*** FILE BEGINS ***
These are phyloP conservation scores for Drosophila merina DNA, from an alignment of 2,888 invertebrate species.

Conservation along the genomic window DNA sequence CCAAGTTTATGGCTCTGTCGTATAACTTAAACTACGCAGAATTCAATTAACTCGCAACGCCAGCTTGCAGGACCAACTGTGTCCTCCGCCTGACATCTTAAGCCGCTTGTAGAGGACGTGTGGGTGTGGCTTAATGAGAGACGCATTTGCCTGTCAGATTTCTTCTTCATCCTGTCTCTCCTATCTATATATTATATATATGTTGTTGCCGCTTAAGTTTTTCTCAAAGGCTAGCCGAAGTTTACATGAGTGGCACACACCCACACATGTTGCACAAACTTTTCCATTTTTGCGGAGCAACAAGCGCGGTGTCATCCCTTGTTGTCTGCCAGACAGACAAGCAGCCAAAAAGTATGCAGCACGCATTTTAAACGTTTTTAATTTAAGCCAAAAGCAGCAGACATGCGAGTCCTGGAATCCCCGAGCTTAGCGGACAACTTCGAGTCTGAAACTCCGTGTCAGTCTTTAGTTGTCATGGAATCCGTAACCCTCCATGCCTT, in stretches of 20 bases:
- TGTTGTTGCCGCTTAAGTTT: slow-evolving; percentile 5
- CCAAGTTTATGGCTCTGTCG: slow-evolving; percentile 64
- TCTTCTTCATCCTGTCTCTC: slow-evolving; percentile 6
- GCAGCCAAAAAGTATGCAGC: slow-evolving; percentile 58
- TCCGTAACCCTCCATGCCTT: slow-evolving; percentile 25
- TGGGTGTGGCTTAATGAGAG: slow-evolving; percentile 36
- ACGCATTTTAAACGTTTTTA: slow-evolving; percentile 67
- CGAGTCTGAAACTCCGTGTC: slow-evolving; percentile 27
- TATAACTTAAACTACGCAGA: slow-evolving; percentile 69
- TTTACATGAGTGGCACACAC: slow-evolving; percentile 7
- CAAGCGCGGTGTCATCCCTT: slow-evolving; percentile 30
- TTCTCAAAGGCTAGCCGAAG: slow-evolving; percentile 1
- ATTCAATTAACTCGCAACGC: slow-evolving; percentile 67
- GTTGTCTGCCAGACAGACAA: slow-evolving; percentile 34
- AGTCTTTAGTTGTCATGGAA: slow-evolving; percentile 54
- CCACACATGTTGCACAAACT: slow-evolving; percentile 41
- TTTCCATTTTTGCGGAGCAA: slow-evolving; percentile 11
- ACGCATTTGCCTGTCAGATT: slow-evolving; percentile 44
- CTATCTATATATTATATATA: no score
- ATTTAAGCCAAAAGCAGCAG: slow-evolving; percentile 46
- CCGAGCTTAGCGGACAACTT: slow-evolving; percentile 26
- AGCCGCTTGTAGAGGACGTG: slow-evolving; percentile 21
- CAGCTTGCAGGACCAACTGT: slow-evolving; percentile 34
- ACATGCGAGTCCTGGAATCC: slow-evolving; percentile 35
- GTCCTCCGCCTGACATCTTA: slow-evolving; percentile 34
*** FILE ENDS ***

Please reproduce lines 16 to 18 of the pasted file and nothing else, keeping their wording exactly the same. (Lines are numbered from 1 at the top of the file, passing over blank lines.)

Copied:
- GTTGTCTGCCAGACAGACAA: slow-evolving; percentile 34
- AGTCTTTAGTTGTCATGGAA: slow-evolving; percentile 54
- CCACACATGTTGCACAAACT: slow-evolving; percentile 41